Let’s say you retire at 65 with an account balance of $100,000. You could opt for an annuity that gives you around $8,500 per year for life, or you could take a lump sum of $100,000. This lump sum can even be rolled over into an IRA or another employer’s plan that accepts rollovers.
The Pension Benefit Guaranty Corporation guarantees that cash balance holders receive all benefits due even if the Plan Sponsor runs into financial distress or insolvency situations thus securing participants’ investments, which would otherwise be lost under more standard types like defined contributions where only tax sheltering provisions exist against any losses incurred during market downturns.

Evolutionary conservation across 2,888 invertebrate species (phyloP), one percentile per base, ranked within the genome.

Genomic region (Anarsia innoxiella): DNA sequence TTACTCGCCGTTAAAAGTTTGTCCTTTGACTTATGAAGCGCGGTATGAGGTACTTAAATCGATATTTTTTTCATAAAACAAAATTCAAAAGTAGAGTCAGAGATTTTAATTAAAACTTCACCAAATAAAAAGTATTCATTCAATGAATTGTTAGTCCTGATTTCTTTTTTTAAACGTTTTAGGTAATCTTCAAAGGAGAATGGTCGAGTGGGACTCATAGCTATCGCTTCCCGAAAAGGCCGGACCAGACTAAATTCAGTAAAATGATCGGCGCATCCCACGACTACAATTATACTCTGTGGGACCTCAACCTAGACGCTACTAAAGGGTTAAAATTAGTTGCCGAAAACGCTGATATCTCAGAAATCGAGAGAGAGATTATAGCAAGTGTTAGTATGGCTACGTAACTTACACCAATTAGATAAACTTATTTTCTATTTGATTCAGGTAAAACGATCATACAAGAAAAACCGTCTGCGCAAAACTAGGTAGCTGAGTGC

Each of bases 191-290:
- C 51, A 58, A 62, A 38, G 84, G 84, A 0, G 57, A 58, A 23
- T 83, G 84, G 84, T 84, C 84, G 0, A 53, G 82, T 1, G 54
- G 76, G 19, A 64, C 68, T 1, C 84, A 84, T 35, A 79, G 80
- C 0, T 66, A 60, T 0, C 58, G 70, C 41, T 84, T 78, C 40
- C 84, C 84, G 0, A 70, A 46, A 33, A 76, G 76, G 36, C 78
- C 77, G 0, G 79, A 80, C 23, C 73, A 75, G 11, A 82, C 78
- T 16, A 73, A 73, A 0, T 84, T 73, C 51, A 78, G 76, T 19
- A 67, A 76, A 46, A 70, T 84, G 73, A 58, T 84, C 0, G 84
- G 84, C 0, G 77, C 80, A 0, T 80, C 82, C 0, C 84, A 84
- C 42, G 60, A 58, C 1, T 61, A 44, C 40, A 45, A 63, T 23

Age-related limits in terms of contributions allow those who are more mature to give larger amounts to cash balance plans, which will mean not only sizable deductions but also greater savings potentials.
Advantages for Employers
Cash balance plans offer a range of advantages for employers, such as tax postponement, increased savings rates, plus customizable design options that can meet the exact requirements of any business owner. These plans can be integrated with other retirement planning frameworks like 401(k)s to elevate saving potential and provide greater levels of adaptability.
Who is a Good Candidate for Cash Balance Plan?
These types of cash balance plans (and their associated tax benefits) are most commonly used by physicians, accountants, lawyers, and other professionals with higher education, mainly because they reach their peak savings years later on in life, and benefit from an accelerate retirement catchup strategy.